A first legally recognized day of thanksgiving was ordered by the Governor in Massachusetts Bay to celebrate the the victory of Indians. A second day of Thanksgiving was ordered by the church in Standford Connecticut to celebrate the victorious slaughter over the heathen Indians. Numerous days of thanksgiving developed after each slaughter. President George Washington ordered that all these celebrations be celebrated on one day. President Abraham Lincoln made Thanksgiving a national Holiday on the day he order the slaughter of the Sioux Indians. Today we celebrate family and friends and the blessings we have enjoyed. Let us not forget the lives who paved the way for our luxury.
Enjoy the video: The True History of Thanksgiving by Susan Bates: http://youtu.be/C4nQPI0AV7Q
Enjoy an historic analysis of the tradition of Thanksgiving, documenting the only written document that describes the original feast.: http://youtu.be/QZRI1BIaER4
As we give thanks today, pour a libation for our ancestors whose lives became the fertile soil for today's American celebration.In our festivity we will not forget.
For sacrifices of the Indians stolen and taken to England and enslaved in 1614 we remember you. Ashee !
For the Pautuxen Indians murdered English small pox clearing land for Pilgrims, we remember you. Ashee !
For the enslaved yet optimistic Squanto who fought for and brokered peace, we remember you. Ashee !
For the nation who didn't agree to Squanto's peace treaty and were slaughtered, we salute you. Ashee !
Your slaughter became the first legally recognized American Day of Thanksgiving celebration.
The success of the slaughter led to numerous Day of Thanksgivings. We remember you. Ashee !
The people were enslaved and sent to England.
The lands were systematically taken, as the people were systematically diminished.
And Now today America has become a leading Nation neglecting the soil of your blood.
May we never forget, may we not get stuck in the despair of the past.
May we move forward together, being aware and conscious. Ashee
Food for thought:
Umoja Karamu- Giving thanks to Afrikan Culture
The cultural creativity of Afrakan people is ever redemptive. Afrakans in America continue in the ways of their continental ancestors in conceiving ongoing methods of institutionalizing our unique heritage. This is the time of the holiday tradition of Umoja Karamu. This celebration was initiated in 1971 by Brother Edward Simms, Jr. of Philadelphia, Pa. Umoja Karamu is a Swahili term that translates as “unity feast.” As practiced in The Temple of the Black Messiah, Umoja Karamu is held on the fourth Sunday in November.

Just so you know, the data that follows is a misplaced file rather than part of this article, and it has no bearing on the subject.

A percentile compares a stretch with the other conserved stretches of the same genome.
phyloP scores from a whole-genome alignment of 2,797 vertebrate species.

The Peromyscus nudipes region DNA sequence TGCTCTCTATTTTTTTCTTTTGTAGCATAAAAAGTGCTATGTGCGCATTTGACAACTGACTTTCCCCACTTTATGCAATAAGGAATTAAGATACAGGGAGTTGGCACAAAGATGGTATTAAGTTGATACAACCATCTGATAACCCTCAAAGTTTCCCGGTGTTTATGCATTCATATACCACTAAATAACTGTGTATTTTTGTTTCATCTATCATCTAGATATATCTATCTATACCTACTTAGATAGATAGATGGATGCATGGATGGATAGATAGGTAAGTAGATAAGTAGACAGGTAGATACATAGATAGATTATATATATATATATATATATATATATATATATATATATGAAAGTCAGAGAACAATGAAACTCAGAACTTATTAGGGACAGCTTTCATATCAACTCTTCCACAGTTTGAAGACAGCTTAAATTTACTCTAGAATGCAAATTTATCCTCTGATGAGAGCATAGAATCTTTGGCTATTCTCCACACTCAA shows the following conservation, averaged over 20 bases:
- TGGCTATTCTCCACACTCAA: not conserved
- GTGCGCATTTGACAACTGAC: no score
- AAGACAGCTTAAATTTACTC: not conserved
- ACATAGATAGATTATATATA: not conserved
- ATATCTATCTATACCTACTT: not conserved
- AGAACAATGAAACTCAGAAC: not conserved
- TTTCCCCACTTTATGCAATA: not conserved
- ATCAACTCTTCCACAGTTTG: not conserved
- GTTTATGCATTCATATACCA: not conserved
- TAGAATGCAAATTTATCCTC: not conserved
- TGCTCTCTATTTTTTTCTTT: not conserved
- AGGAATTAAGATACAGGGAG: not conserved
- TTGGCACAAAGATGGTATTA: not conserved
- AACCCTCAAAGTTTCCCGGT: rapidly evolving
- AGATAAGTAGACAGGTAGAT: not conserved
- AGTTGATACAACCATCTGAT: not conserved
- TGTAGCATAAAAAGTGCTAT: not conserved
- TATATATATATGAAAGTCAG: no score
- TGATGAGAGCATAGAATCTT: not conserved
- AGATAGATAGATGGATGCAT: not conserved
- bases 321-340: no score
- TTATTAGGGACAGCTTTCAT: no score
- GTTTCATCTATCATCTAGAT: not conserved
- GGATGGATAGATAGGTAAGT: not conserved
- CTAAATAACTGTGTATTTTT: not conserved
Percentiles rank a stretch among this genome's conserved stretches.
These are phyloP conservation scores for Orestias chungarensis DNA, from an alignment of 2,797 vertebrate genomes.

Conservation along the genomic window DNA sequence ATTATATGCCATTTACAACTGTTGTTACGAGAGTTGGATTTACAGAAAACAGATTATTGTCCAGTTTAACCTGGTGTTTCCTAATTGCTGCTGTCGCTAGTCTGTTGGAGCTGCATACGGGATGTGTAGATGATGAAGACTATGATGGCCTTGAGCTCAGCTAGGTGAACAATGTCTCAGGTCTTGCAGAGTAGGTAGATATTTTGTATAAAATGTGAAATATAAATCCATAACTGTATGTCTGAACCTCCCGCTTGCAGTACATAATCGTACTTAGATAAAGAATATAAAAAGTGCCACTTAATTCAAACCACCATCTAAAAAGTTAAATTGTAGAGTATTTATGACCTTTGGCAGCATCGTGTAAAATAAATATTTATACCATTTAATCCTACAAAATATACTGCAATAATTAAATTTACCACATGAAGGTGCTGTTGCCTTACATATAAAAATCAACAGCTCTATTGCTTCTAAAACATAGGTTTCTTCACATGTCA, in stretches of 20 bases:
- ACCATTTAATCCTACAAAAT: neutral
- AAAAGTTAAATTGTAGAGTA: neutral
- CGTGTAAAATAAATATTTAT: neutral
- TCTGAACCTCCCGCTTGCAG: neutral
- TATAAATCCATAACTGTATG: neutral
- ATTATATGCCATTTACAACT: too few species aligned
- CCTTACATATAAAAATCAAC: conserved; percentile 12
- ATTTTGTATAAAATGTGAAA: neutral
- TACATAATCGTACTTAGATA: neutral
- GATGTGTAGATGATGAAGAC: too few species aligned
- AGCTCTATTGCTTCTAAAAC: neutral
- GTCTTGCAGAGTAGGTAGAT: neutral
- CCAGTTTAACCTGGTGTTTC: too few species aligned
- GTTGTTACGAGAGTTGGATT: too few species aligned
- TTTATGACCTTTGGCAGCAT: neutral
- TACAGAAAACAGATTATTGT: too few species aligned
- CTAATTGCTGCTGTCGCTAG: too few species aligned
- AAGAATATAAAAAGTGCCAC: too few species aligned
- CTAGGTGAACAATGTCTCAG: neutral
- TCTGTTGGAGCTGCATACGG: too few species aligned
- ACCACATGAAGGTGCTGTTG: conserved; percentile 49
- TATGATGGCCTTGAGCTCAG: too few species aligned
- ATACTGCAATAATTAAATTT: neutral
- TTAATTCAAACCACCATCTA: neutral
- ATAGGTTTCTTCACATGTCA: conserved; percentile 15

Its purpose is to instill a sense of unity and appreciation of Afrakan heritage into Afrakan families. This is done through prayers to the traditional deities of Afraka, libations to honor our Afrakan ancestors, historical Afrakan centered readings and Afrakan centered films all of which culminates in a healthy, nutritious feast. In his own words Brother Edward Simms, Jr. states “[Umoja Karamu] injects new meaning and solidarity into the Black Family through ceremony and symbol. It is unique in that it bridges the gap between diverse religious persuasions through a ritual which is easily understood and appreciated by all the participants. Moreover, it draws on the collective Black experience with which most Black Folks are familiar.”
The Umoja Karamu celebration is based on five major epochs in the lives of Afrakans in America and each represented by a distinct color. The feast should include foods representing the color of each epoch.The prayers, libations, historical readings and films should also center around these events:
1st Epoch – Afrakans prior to the invasions and influence of Europeans and Arabs. The color Black, is used to delineate the unity of the Afrakan people.
2nd Epoch – Captivity of Afrakans during which the Maafa occurs. The color white symbolizes the adversary and their role in the attempted destruction of Afrakan culture.
3rd Epoch – Self Emancipation. The fight against forced labor and captivity in the United States of America through revolts, Civil Rights and the Black Power movements. The color red is used to represent those who lived and died in service of freeing captive Afrakans.
4th Epoch – National Liberation. The fight for decolonization of Afrakan countries the formation of the Organization for Afrakan Unity and the diasporac Afrakan liberation movements. The chosen color is green, symbolic of land and all that comes from it.
5th Epoch – The Future of Afraka and Afrakans. The Afrakan Union, The African Socialist International, The Sankofa Movement. Afrakan centered perspectives for the future. The color gold is chosen for the future is a most valuable asset.
Kwanzaa, Umoja Karamu, Odunde. Afrakans in America – earnestly engaged in the reclamation of their culture and its institutionalization.
Article by Pya Kule
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